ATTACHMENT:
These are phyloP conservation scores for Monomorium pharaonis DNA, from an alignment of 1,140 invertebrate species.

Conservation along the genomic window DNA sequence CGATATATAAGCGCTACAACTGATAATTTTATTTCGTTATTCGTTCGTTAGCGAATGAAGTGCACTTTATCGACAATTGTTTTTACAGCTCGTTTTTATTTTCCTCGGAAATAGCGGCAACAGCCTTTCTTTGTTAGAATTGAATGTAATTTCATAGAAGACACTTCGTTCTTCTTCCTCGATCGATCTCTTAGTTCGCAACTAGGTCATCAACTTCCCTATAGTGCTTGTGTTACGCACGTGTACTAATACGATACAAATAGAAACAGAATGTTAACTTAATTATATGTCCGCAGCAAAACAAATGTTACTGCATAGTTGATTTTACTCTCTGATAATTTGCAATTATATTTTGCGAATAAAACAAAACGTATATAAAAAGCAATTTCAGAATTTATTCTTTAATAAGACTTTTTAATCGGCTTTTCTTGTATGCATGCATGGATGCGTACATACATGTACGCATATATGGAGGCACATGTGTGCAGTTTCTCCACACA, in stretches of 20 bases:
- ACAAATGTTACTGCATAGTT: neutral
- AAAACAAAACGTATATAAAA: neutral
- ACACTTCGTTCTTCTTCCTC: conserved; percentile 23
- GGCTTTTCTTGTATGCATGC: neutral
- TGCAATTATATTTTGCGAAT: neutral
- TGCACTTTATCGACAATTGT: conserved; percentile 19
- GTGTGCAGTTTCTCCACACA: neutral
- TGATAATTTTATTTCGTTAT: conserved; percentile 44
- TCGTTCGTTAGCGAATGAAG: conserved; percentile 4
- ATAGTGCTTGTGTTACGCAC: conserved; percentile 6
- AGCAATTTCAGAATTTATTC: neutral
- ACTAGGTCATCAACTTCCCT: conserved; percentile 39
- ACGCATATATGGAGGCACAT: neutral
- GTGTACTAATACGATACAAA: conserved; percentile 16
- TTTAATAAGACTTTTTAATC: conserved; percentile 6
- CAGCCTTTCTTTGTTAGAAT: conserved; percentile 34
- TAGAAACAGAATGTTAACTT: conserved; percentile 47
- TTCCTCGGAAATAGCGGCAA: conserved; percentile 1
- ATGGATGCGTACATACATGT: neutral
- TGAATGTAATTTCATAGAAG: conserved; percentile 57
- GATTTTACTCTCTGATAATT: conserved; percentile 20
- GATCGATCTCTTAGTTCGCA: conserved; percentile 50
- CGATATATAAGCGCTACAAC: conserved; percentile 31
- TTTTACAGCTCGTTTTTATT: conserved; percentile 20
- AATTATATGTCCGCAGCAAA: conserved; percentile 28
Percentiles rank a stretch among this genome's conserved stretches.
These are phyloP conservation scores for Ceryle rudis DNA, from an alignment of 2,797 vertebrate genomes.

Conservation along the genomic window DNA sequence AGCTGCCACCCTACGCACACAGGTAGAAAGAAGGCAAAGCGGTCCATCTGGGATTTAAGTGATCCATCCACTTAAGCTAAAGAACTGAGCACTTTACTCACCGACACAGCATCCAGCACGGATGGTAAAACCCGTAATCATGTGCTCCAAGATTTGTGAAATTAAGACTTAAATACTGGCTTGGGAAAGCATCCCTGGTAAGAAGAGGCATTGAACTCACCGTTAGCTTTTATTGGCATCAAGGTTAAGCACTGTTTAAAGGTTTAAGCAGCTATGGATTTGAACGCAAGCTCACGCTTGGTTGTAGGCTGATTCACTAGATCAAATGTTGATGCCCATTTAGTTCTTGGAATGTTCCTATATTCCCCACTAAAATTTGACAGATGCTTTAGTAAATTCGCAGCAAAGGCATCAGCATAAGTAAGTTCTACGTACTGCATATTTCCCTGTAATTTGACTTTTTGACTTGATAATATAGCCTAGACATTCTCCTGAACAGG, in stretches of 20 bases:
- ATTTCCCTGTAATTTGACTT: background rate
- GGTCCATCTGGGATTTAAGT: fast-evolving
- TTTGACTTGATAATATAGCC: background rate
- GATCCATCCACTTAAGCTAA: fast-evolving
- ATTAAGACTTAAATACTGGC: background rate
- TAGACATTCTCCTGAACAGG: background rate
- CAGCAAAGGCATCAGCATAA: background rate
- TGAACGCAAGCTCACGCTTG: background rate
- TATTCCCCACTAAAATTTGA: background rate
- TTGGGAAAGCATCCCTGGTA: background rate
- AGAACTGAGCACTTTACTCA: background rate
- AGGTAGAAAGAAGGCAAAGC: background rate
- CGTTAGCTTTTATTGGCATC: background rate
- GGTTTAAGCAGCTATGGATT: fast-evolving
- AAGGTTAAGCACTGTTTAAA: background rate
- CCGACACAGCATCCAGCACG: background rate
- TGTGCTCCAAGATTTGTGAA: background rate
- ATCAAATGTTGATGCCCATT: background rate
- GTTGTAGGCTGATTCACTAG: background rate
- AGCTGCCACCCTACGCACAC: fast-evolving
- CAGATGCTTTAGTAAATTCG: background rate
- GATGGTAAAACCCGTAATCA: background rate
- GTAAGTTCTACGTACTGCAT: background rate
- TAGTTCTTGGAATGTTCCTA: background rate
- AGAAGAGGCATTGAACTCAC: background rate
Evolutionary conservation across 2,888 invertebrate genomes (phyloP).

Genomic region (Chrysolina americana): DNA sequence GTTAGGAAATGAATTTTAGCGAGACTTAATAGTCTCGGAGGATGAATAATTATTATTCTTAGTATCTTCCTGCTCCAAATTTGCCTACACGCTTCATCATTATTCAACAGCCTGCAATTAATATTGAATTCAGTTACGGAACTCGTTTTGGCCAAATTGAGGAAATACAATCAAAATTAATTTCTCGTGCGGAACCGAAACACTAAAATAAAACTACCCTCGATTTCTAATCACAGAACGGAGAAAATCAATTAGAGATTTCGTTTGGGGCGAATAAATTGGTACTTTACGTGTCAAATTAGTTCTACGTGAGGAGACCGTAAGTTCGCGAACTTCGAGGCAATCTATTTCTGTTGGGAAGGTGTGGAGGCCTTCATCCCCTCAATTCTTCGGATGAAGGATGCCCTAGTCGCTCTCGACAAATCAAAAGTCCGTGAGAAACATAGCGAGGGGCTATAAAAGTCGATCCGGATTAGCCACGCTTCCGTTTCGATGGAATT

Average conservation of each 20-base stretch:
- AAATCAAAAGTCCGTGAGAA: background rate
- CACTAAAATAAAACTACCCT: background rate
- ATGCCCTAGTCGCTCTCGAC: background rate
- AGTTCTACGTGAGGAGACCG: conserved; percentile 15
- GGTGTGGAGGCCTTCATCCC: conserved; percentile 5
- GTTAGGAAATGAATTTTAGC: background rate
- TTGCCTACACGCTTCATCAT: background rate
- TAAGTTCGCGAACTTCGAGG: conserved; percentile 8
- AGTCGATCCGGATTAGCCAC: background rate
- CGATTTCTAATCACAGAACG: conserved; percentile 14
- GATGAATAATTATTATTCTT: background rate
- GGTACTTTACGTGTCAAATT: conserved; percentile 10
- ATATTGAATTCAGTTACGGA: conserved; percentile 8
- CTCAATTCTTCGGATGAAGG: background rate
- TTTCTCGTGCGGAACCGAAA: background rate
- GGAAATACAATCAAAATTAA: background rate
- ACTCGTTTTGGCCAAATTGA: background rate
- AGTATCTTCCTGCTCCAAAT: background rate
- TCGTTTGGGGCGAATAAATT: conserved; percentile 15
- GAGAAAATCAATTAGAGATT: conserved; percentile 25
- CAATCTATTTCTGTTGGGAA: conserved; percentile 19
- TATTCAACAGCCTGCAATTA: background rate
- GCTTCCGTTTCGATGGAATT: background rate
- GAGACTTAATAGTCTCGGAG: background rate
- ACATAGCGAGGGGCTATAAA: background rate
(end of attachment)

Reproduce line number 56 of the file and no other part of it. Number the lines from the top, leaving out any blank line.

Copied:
Evolutionary conservation across 2,888 invertebrate genomes (phyloP).